GORE IN THE STORE
THE CRACK OF DAWN - IN CONVERSATION WITH
JIM KRUT AND SCOTT
As a lavish new, definitive version of George A Romero’s seminal Dawn Of The Dead arrives, original stars Jim Krut and Scott Reiniger discuss the film and its enduring legacy with Tim Murray.
It was just a small part as an extra in a low budget horror film. And yet 40 years after Dawn Of The Dead was shot, Jim Krut, whose role in the George A Romero zombie classic is over and done with in a matter of minutes, is still here, talking about his fleeting but hugely memorable appearance in the seminal horror flick. In the last 20 or so years, his convention and horror festival appearances have mushroomed, as the actor has been besieged by fans, some adorning themselves with tattoos featuring Jim and his character. Jim Krut is, and always will be, the helicopter zombie. His fame, and the character’s, have spread worldwide, fans everywhere know him as the helicopter zombie, Heck it’s even in his email address.
Krut, a genuinely charming and polite man, is as far removed from his character as you can get, and more than happy to talk about a moment that has become seared into the minds of horror film fans everywhere, as helicopter zombie (and a mild spoiler warning here, although if you haven’t yet seen Dawn Of The Dead, where have you been?) clambers over some boxes in a bid to chase down some fresh brains, only to have the top of his head lopped off by a helicopter blade. It’s become as famous as Herbert Chappell’s The Gonk, the wacky tune that accompanies the zombies roaming the shopping mall in one of Romero’s most viciously satirical scenes, and has, Krut says, only grown in stature in recent years.
“It really has taken off, so to speak,” he smiles. Krut went back to theatre after his first big screen appearance, but noted that the film’s reputation was growing at some point around 10 years or more after its first release. “It was about 30 years later,” he recalls, ”that people started coming up saying that was pretty good. And within the last 20 years, we started doing conventions. I didn’t realise people would pay for our autographs! People come from all over the US to see us. We’ve had a Dawn Of The Dead reunion convention, at a convention called Cinema Wasteland and a lot more. We just had no idea.”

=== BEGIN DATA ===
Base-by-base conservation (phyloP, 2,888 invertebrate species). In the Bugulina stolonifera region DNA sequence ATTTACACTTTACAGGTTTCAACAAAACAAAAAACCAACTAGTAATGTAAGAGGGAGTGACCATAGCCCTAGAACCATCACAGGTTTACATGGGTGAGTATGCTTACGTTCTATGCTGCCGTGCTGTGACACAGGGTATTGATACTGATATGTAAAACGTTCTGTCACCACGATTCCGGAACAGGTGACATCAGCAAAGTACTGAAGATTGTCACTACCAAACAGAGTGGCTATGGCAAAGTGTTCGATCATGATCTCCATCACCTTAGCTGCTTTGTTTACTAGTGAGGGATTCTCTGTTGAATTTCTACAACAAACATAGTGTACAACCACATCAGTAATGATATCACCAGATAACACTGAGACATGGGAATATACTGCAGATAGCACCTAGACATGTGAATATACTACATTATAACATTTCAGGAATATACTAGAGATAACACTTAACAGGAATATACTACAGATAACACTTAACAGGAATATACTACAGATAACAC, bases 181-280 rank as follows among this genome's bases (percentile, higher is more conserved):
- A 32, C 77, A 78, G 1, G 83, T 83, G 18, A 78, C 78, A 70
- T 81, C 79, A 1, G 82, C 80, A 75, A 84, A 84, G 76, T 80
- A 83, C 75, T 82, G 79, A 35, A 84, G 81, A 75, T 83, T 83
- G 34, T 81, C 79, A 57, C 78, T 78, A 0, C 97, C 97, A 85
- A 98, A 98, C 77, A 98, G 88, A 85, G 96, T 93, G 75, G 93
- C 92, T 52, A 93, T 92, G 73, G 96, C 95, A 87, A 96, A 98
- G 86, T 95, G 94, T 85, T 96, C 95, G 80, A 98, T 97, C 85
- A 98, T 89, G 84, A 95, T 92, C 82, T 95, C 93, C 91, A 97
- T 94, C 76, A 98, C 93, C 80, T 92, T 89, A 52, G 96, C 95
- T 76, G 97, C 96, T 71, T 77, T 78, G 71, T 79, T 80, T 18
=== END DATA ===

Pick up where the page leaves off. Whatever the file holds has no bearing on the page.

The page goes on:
Scott Reiniger had a bigger role in the film, he plays Roger; he too has noticed its growth as phenomenon in recent years: “We knew the film would be controversial, because of the amount of violence, But we had no idea it was going to take like this. It’s more popular today than it was when it came out.” Krut and Reiniger are both discussing the film to mark what promises to be the definitive version of Romero’s classic, a mammoth, multi-disc box set, boasting fully restored Blu-rays (or even more high definition 4K discs) and CDs featuring assorted versions of the film and its soundtrack, books and more.
Ironically, both came to the film via similar routes – college, theatre and knowing people involved. “I’d known Tom Savini who did the make-up and special effects, we were in college, we worked in theatre productions,” says Krut. “We went into the arts after our military service we found our way back to Pittsburgh and reconnected. I didn’t have to do an audition, Tom said ‘Jim, we’ve got this role for you in Dawn of the Dead’. I was a struggling actor, looking for a good opportunity, i told him to tell me more about it.”
For Reiniger, it was Romero’s then girlfriend, later his second wife, Christine. “I’d done a couple of commercials, that was about it. Chris Romero, then his girlfriend, she and I went to college together and had been in the theatre together. She called me and asked if I knew George A Romero – yes I did, he did Night of The Living Dead – and would you like to audition for him. The script was 225 pages long and my first reaction was it’s the most violent thing I’ve ever read in my life.”